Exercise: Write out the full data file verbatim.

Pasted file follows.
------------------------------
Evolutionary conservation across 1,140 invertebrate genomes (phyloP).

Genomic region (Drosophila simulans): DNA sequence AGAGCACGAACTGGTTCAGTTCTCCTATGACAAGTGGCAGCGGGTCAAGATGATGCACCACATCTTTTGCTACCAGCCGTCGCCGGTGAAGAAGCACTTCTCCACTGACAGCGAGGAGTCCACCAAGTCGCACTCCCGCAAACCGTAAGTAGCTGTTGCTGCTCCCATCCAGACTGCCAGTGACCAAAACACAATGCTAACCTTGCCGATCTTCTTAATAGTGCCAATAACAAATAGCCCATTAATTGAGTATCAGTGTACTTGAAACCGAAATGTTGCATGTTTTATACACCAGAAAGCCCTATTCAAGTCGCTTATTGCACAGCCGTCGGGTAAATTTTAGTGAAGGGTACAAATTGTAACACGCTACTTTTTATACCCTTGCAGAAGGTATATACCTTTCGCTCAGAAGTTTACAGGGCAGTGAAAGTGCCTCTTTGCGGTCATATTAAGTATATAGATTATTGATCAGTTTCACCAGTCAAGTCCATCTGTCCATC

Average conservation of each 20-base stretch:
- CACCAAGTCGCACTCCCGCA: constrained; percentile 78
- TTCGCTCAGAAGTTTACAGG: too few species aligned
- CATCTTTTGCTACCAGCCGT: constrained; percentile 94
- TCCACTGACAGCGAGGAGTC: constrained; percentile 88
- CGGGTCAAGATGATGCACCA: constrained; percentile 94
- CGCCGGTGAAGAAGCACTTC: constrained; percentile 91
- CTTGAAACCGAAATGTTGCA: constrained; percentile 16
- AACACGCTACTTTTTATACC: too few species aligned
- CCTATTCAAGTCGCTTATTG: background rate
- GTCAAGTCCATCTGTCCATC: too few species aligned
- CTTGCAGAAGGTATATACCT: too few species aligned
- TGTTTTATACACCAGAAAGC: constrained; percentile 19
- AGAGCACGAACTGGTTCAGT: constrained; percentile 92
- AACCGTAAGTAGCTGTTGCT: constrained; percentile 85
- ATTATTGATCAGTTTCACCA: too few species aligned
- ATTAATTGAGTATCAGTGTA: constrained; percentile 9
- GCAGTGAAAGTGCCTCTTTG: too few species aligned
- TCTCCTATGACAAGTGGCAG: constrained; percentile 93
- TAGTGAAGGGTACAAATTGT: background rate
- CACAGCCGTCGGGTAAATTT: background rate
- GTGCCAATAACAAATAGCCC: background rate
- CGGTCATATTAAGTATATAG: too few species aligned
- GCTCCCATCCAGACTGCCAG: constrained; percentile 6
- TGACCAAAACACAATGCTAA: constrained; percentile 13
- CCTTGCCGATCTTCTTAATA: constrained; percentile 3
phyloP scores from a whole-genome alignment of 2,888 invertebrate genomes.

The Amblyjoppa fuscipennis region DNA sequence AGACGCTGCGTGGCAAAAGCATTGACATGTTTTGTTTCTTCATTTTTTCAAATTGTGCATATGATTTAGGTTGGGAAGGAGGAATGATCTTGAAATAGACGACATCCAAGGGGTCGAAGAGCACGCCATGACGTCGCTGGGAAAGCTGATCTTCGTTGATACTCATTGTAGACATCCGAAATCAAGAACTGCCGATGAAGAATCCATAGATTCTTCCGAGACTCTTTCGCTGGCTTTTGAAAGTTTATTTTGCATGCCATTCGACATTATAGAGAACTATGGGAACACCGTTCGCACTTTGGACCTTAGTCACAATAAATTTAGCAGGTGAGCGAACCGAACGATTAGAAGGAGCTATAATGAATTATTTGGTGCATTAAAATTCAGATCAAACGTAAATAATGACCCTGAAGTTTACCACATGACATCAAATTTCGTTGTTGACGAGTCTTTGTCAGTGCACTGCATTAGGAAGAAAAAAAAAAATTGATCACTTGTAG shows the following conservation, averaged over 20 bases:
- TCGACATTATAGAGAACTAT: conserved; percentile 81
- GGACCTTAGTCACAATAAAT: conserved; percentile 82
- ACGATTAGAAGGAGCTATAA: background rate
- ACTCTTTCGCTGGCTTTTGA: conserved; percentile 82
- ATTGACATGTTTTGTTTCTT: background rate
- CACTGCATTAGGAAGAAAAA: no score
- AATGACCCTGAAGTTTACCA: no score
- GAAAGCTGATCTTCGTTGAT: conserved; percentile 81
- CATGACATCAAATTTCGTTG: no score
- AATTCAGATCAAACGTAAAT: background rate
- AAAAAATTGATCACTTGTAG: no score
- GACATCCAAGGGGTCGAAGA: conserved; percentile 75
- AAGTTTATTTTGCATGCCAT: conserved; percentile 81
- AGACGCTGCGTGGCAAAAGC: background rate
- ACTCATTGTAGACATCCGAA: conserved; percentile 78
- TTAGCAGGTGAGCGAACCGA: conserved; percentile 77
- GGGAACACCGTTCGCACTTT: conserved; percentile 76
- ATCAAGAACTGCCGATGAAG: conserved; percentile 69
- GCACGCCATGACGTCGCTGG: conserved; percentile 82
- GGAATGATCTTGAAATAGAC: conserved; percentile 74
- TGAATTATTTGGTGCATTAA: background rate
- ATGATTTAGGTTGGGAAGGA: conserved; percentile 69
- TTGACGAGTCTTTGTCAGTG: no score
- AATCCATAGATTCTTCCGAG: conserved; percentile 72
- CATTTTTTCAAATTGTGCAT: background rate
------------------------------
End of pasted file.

Evolutionary conservation across 1,140 invertebrate genomes (phyloP).

Genomic region (Drosophila simulans): DNA sequence AGAGCACGAACTGGTTCAGTTCTCCTATGACAAGTGGCAGCGGGTCAAGATGATGCACCACATCTTTTGCTACCAGCCGTCGCCGGTGAAGAAGCACTTCTCCACTGACAGCGAGGAGTCCACCAAGTCGCACTCCCGCAAACCGTAAGTAGCTGTTGCTGCTCCCATCCAGACTGCCAGTGACCAAAACACAATGCTAACCTTGCCGATCTTCTTAATAGTGCCAATAACAAATAGCCCATTAATTGAGTATCAGTGTACTTGAAACCGAAATGTTGCATGTTTTATACACCAGAAAGCCCTATTCAAGTCGCTTATTGCACAGCCGTCGGGTAAATTTTAGTGAAGGGTACAAATTGTAACACGCTACTTTTTATACCCTTGCAGAAGGTATATACCTTTCGCTCAGAAGTTTACAGGGCAGTGAAAGTGCCTCTTTGCGGTCATATTAAGTATATAGATTATTGATCAGTTTCACCAGTCAAGTCCATCTGTCCATC

Average conservation of each 20-base stretch:
- CACCAAGTCGCACTCCCGCA: constrained; percentile 78
- TTCGCTCAGAAGTTTACAGG: too few species aligned
- CATCTTTTGCTACCAGCCGT: constrained; percentile 94
- TCCACTGACAGCGAGGAGTC: constrained; percentile 88
- CGGGTCAAGATGATGCACCA: constrained; percentile 94
- CGCCGGTGAAGAAGCACTTC: constrained; percentile 91
- CTTGAAACCGAAATGTTGCA: constrained; percentile 16
- AACACGCTACTTTTTATACC: too few species aligned
- CCTATTCAAGTCGCTTATTG: background rate
- GTCAAGTCCATCTGTCCATC: too few species aligned
- CTTGCAGAAGGTATATACCT: too few species aligned
- TGTTTTATACACCAGAAAGC: constrained; percentile 19
- AGAGCACGAACTGGTTCAGT: constrained; percentile 92
- AACCGTAAGTAGCTGTTGCT: constrained; percentile 85
- ATTATTGATCAGTTTCACCA: too few species aligned
- ATTAATTGAGTATCAGTGTA: constrained; percentile 9
- GCAGTGAAAGTGCCTCTTTG: too few species aligned
- TCTCCTATGACAAGTGGCAG: constrained; percentile 93
- TAGTGAAGGGTACAAATTGT: background rate
- CACAGCCGTCGGGTAAATTT: background rate
- GTGCCAATAACAAATAGCCC: background rate
- CGGTCATATTAAGTATATAG: too few species aligned
- GCTCCCATCCAGACTGCCAG: constrained; percentile 6
- TGACCAAAACACAATGCTAA: constrained; percentile 13
- CCTTGCCGATCTTCTTAATA: constrained; percentile 3
phyloP scores from a whole-genome alignment of 2,888 invertebrate genomes.

The Amblyjoppa fuscipennis region DNA sequence AGACGCTGCGTGGCAAAAGCATTGACATGTTTTGTTTCTTCATTTTTTCAAATTGTGCATATGATTTAGGTTGGGAAGGAGGAATGATCTTGAAATAGACGACATCCAAGGGGTCGAAGAGCACGCCATGACGTCGCTGGGAAAGCTGATCTTCGTTGATACTCATTGTAGACATCCGAAATCAAGAACTGCCGATGAAGAATCCATAGATTCTTCCGAGACTCTTTCGCTGGCTTTTGAAAGTTTATTTTGCATGCCATTCGACATTATAGAGAACTATGGGAACACCGTTCGCACTTTGGACCTTAGTCACAATAAATTTAGCAGGTGAGCGAACCGAACGATTAGAAGGAGCTATAATGAATTATTTGGTGCATTAAAATTCAGATCAAACGTAAATAATGACCCTGAAGTTTACCACATGACATCAAATTTCGTTGTTGACGAGTCTTTGTCAGTGCACTGCATTAGGAAGAAAAAAAAAAATTGATCACTTGTAG shows the following conservation, averaged over 20 bases:
- TCGACATTATAGAGAACTAT: conserved; percentile 81
- GGACCTTAGTCACAATAAAT: conserved; percentile 82
- ACGATTAGAAGGAGCTATAA: background rate
- ACTCTTTCGCTGGCTTTTGA: conserved; percentile 82
- ATTGACATGTTTTGTTTCTT: background rate
- CACTGCATTAGGAAGAAAAA: no score
- AATGACCCTGAAGTTTACCA: no score
- GAAAGCTGATCTTCGTTGAT: conserved; percentile 81
- CATGACATCAAATTTCGTTG: no score
- AATTCAGATCAAACGTAAAT: background rate
- AAAAAATTGATCACTTGTAG: no score
- GACATCCAAGGGGTCGAAGA: conserved; percentile 75
- AAGTTTATTTTGCATGCCAT: conserved; percentile 81
- AGACGCTGCGTGGCAAAAGC: background rate
- ACTCATTGTAGACATCCGAA: conserved; percentile 78
- TTAGCAGGTGAGCGAACCGA: conserved; percentile 77
- GGGAACACCGTTCGCACTTT: conserved; percentile 76
- ATCAAGAACTGCCGATGAAG: conserved; percentile 69
- GCACGCCATGACGTCGCTGG: conserved; percentile 82
- GGAATGATCTTGAAATAGAC: conserved; percentile 74
- TGAATTATTTGGTGCATTAA: background rate
- ATGATTTAGGTTGGGAAGGA: conserved; percentile 69
- TTGACGAGTCTTTGTCAGTG: no score
- AATCCATAGATTCTTCCGAG: conserved; percentile 72
- CATTTTTTCAAATTGTGCAT: background rate